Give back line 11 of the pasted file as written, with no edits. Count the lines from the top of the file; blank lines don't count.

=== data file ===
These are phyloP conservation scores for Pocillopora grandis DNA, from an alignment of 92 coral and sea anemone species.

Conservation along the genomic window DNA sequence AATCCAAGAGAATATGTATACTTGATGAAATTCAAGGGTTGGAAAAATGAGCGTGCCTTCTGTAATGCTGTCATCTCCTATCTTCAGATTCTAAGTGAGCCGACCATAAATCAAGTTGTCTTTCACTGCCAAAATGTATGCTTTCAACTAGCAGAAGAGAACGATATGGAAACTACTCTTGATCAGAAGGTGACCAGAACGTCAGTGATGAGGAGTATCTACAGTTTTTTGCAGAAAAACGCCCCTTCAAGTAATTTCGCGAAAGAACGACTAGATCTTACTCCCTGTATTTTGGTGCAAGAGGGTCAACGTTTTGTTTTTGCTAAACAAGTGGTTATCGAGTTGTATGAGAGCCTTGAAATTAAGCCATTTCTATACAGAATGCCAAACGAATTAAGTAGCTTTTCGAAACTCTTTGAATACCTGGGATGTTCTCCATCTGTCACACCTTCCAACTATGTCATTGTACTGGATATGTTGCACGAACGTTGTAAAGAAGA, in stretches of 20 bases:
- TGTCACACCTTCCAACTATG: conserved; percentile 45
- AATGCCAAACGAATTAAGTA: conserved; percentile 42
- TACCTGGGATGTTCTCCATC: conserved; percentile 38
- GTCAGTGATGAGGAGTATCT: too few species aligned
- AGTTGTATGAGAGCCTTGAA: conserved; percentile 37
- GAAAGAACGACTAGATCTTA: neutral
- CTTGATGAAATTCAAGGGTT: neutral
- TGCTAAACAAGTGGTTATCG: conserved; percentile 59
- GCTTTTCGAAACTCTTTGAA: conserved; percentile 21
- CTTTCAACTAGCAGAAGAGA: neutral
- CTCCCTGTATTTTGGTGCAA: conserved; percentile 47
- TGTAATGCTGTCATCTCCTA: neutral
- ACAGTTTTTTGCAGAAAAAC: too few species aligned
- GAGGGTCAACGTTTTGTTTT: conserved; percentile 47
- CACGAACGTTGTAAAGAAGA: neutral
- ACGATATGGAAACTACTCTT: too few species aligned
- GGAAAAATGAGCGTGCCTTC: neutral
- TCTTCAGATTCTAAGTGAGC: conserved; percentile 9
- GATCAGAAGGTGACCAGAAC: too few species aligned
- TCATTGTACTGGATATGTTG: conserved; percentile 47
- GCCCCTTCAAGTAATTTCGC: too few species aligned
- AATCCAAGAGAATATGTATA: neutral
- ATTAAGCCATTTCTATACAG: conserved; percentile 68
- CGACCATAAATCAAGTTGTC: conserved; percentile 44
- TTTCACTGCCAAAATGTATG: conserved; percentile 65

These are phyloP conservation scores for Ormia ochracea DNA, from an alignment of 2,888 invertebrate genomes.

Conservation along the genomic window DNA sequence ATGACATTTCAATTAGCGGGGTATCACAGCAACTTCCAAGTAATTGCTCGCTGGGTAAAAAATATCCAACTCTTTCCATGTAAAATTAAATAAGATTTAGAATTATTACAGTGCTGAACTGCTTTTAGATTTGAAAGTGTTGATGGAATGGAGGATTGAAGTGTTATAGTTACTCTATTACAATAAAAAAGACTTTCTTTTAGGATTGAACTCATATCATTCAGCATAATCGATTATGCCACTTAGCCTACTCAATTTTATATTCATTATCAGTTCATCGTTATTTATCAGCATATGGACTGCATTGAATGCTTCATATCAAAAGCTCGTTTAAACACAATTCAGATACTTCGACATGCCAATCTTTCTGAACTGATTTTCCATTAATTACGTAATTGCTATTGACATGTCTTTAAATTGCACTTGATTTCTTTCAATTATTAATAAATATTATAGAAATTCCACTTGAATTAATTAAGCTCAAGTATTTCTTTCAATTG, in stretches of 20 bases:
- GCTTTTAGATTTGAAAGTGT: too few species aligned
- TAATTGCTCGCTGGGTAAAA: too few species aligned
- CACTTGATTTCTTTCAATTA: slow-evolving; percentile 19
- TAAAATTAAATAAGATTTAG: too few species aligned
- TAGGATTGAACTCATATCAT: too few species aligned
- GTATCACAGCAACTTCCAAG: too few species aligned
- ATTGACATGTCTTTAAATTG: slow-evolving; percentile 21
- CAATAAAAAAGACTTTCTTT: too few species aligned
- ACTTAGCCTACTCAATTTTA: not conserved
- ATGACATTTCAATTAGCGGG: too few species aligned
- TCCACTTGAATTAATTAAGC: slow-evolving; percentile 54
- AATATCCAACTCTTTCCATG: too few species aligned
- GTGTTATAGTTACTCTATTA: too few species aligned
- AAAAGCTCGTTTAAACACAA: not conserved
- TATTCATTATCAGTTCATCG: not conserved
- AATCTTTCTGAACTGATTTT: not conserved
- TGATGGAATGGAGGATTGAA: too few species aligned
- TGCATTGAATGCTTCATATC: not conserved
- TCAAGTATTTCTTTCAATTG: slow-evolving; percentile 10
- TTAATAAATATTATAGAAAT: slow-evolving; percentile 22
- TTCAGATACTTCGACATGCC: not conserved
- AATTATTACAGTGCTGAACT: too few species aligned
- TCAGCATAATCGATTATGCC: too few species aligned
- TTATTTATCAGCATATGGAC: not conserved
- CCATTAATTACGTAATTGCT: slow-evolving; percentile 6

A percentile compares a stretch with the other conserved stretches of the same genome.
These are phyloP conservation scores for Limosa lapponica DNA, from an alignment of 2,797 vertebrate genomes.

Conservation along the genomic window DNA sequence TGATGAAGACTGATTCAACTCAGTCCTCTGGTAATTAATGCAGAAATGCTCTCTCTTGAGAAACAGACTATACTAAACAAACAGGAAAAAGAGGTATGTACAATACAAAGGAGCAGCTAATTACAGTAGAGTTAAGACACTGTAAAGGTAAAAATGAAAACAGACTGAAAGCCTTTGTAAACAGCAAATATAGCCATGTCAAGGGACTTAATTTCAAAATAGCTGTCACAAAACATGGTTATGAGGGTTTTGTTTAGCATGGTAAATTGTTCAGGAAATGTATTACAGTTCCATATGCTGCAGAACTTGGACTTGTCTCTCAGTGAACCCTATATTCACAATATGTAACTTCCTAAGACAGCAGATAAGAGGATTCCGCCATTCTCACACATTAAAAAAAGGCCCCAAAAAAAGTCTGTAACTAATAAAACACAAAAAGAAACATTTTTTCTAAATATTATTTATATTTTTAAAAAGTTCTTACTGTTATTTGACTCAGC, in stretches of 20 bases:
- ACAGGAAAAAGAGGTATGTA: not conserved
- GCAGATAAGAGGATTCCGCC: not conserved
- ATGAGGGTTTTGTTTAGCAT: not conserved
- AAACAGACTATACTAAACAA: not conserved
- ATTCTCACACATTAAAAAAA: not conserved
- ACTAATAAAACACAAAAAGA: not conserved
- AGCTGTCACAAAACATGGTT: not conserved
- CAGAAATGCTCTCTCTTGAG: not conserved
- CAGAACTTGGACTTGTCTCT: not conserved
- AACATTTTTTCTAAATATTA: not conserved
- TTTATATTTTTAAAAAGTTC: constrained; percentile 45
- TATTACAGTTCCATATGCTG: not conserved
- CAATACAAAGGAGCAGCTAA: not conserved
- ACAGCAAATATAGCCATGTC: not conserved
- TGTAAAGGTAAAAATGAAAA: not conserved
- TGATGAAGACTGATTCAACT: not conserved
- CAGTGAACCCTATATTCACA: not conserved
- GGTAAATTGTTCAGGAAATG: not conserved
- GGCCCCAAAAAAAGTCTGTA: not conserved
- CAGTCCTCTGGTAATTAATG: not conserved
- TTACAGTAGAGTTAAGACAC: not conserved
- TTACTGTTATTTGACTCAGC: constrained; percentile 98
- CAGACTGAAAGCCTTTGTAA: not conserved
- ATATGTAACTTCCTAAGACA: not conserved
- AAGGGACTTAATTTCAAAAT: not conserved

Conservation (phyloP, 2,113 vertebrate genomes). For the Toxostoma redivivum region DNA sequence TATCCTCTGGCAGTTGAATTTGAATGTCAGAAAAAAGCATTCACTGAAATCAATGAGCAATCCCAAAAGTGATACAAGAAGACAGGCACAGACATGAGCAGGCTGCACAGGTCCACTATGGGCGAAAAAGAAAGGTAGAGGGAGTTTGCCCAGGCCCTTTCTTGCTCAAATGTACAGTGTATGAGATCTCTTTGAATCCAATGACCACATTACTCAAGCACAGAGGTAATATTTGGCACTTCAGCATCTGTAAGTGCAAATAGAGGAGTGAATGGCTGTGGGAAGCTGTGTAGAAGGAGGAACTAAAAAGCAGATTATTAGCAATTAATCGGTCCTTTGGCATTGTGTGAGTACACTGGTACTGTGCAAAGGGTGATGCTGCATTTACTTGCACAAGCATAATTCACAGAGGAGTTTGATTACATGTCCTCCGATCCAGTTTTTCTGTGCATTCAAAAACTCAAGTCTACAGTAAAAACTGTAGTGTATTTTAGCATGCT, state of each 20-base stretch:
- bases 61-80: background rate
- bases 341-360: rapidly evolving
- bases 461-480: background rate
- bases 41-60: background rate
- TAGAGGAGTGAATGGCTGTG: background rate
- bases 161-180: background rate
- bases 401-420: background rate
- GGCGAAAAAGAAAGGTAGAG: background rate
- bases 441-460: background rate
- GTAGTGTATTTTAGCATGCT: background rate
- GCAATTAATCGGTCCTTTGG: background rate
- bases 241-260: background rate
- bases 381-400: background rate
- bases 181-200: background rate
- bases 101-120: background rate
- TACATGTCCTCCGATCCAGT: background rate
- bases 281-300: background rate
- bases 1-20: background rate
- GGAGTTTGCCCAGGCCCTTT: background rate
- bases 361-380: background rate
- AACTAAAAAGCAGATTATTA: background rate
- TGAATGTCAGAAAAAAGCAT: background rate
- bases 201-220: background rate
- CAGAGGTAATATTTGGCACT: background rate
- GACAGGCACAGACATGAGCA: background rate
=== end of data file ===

- GCTTTTCGAAACTCTTTGAA: conserved; percentile 21